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Call for justice over trees ‘poisoned’ near Starbucks drive-thru

In this photo taken on Thursday, a roadside tree in Seodaemun-gu, Seoul is wrapped in black ribbon by a local environmentalist group in protest of the prosecution‘s recent decision not to press charges against a man responsible for the pesticide-induced death of trees. (Korea Federation for Environmental Movements’ Seoul Branch)
In this photo taken on Thursday, a roadside tree in Seodaemun-gu, Seoul is wrapped in black ribbon by a local environmentalist group in protest of the prosecution‘s recent decision not to press charges against a man responsible for the pesticide-induced death of trees. (Korea Federation for Environmental Movements’ Seoul Branch)
A local environmental group is calling for justice after three roadside trees were allegedly killed by poisoning in Seoul last July near a new drive-through outlet of Starbucks.

The Korea Federation for Environmental Movements’ Seoul Branch on Thursday held a press conference at the site, decrying the state prosecution’s decision not to press charges against the person who admitted to having mistakenly poured pesticides. 

“The (accused) has already admitted to spilling the pesticides and paid 7.8 million won ($6,470) in compensation. What more evidence could one ask for?” the group said, wrapping black ribbons around trees near where the incident had occurred in protest and condolence. “It is beyond comprehension that (the prosecutors) decided to cover up the case instead of uncovering the truth, when there is a clear killer.”

On Tuesday, the Seoul Seobu District Prosecutor’s Office dropped the case against the person, who is the manager of a building near the dead trees, citing lack of evidence for indictment.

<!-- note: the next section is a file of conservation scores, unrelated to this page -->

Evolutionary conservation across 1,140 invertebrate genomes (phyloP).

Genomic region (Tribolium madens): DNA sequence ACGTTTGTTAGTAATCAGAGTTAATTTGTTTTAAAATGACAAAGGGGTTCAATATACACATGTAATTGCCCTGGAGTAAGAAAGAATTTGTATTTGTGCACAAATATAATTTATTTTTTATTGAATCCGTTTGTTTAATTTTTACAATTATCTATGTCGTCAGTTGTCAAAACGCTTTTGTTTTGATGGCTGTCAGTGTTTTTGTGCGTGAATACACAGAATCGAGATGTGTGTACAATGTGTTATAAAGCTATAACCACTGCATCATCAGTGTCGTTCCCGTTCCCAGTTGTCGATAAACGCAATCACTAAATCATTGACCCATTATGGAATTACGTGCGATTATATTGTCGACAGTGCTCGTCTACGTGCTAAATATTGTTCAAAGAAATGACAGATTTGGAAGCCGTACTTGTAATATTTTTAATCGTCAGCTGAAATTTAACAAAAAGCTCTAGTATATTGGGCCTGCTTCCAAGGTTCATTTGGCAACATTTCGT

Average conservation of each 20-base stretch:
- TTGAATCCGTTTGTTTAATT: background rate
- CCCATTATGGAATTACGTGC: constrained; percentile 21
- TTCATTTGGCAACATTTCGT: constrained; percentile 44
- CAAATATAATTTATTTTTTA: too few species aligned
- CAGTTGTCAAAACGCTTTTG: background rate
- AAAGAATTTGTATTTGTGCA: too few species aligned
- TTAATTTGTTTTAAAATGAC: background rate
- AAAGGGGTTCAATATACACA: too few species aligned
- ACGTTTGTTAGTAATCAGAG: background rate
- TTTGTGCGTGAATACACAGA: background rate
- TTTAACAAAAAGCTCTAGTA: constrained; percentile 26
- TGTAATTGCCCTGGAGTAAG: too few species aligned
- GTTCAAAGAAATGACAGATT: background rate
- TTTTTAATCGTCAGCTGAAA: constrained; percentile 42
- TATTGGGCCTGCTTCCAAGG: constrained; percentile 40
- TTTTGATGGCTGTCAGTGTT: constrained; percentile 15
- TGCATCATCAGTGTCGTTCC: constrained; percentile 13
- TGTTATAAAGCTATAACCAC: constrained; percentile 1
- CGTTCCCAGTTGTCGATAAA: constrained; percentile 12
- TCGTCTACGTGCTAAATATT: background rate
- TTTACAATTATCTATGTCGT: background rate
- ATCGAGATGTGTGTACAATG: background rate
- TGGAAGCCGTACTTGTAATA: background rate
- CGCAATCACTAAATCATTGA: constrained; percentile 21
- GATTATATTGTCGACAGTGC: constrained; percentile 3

The group went on to hold Starbucks Korea responsible, on grounds that the incident occurred during the construction of a Starbucks drive-through store. It claimed that there are “suspicions” that the person killed the trees on purpose so they would not cover up the Starbucks signs, despite the person not being the coffee shop’s employee.

Despite the group’s claims, there appear to be little legal grounds to punish the person as of now. The accused claimed to have spilled the chemicals by mistake. Property damage, if unintended, is not punishable by criminal law. The prosecution did not see enough evidence to prove his criminal intent in killing the trees.

The environmental group raised doubts about whether the investigators had thoroughly looked into suspicions. Instead, the group claimed the investigators brushed it off as a mere property damage case.

“There were so many trees that were killed and cut off without us knowing. This incident has opened our eyes to the value of roadside trees near us ... The culprit should have been brought to justice so that such reckless killings of trees don’t happen again.” 

By Yoon Min-sik (minsikyoon@heraldcorp.com)
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